Police body-worn cameras are a law enforcement technology being rapidly and widely adopted across North America, largely in response to several recent, widely publicized civilian shootings by police. The was an initial consensus among the public that these devices may be the most efficient means of inhibiting violent interactions between police and civilians, in their capacity to provide a record of events after the fact. Police body-worn camera systems are small and lightweight, mounted onto a police officer’s lapel, helmet or glasses. These wearable cameras are highly specialized surveillance devices that not only capture vast amounts of information and data, but also operate in conjunction with biometric and analytic software to monitor, recognize and classify the information they produce.
The emergence of a public demand for police body-worn cameras exemplary of the assumption, often made in our contemporary media environment, that transparency will lead to accountability. However, how might the drive to increase forms of visibility neglect to address the power relations involved in image production and complex materialities of media systems? By engaging with the interwoven discourses surrounding media coverage, public debate, and policy recommendations I intend to examine how police body-worn cameras function as a proposed technological solution to the political problems between citizens and law enforcement.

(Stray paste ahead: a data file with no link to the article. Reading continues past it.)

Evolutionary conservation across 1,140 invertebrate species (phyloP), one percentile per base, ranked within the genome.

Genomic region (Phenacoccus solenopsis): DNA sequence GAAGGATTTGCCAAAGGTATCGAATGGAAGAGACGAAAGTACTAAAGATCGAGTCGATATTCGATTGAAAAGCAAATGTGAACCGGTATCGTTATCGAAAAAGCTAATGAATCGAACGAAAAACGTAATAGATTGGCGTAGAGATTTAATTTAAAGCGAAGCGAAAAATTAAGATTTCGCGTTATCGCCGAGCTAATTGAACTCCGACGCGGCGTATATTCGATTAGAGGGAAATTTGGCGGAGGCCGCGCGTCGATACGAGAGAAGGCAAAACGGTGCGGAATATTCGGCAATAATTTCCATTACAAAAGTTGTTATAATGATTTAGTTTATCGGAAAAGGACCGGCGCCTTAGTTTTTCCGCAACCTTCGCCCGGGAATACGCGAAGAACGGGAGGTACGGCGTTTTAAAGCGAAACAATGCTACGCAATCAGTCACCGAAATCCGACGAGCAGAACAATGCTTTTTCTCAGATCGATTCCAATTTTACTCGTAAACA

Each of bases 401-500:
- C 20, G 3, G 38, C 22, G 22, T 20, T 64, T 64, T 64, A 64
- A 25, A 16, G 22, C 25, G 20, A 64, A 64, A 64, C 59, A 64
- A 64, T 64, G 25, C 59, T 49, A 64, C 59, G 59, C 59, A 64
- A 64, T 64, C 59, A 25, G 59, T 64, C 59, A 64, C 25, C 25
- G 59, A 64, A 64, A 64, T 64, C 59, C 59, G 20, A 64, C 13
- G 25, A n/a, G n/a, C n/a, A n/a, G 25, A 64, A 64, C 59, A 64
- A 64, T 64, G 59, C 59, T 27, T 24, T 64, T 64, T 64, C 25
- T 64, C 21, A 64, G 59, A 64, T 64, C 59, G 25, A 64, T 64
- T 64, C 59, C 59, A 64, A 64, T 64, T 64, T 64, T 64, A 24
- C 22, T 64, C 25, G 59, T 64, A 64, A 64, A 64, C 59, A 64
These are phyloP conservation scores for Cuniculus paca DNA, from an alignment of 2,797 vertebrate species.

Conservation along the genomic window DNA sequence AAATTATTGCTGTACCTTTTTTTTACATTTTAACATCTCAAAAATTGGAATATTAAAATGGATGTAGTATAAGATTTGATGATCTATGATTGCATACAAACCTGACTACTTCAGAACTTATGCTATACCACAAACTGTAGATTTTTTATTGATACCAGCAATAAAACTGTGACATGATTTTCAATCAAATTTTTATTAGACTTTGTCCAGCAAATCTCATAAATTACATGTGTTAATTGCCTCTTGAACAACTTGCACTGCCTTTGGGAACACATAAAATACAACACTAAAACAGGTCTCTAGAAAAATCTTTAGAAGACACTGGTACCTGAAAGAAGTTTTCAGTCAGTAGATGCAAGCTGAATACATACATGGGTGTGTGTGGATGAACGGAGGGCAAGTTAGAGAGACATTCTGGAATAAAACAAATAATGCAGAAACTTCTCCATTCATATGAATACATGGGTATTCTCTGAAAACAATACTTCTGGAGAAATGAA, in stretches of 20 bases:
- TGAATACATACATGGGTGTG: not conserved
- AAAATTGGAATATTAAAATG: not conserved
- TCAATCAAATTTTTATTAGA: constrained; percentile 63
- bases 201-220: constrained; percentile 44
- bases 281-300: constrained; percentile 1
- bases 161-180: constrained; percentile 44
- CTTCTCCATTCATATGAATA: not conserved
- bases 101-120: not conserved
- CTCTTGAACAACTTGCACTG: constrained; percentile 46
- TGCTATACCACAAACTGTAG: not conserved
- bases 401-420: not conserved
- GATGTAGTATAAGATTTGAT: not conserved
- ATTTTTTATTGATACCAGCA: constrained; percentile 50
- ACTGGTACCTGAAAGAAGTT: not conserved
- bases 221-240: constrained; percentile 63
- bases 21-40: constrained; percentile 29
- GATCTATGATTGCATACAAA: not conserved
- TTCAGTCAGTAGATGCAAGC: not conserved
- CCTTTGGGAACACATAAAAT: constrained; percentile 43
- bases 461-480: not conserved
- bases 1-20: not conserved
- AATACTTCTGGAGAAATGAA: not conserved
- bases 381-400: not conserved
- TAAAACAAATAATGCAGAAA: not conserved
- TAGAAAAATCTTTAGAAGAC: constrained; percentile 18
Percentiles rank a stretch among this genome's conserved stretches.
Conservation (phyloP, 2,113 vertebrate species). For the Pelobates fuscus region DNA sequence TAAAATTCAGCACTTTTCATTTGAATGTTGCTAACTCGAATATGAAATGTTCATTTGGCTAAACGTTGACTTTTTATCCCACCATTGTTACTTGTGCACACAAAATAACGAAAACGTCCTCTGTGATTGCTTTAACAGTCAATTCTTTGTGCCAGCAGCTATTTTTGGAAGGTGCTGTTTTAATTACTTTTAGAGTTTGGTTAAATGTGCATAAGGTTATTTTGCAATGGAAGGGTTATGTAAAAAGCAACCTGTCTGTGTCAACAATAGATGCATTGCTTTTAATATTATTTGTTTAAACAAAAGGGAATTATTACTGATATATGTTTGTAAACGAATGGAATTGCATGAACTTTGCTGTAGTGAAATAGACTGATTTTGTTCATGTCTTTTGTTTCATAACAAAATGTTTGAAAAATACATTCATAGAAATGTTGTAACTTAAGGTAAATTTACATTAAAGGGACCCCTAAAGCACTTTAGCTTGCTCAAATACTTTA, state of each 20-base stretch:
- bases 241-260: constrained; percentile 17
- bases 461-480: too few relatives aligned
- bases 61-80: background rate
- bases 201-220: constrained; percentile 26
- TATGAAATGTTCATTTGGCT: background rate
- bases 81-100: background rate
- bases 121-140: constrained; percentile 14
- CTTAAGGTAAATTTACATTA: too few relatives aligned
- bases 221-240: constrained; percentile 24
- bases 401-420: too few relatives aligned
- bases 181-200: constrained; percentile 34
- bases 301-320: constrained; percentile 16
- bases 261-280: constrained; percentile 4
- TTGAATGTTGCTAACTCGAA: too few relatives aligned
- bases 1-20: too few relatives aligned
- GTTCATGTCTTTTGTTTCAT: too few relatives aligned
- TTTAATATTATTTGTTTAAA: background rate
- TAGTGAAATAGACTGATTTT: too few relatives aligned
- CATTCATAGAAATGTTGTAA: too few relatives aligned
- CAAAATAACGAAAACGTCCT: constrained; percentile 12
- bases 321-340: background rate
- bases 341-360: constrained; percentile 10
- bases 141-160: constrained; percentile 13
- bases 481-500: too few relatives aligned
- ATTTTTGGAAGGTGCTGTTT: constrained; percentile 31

Police body-worn camera systems are small and lightweight, mounted onto a police officer’s lapel, helmet or glasses. As a form of wearable technology, they capture and record a point-of-view perspective. Recent research has done much to explore wearable technologies and their implications for subjectivity and embodiment, but not yet in relation to law enforcement. To consider perspective of body-worn cameras in relation to other forms of surveillance, I intend to use a phenomenological approach to investigate the material ways in which body-cameras function as tools integrated with actions of the body.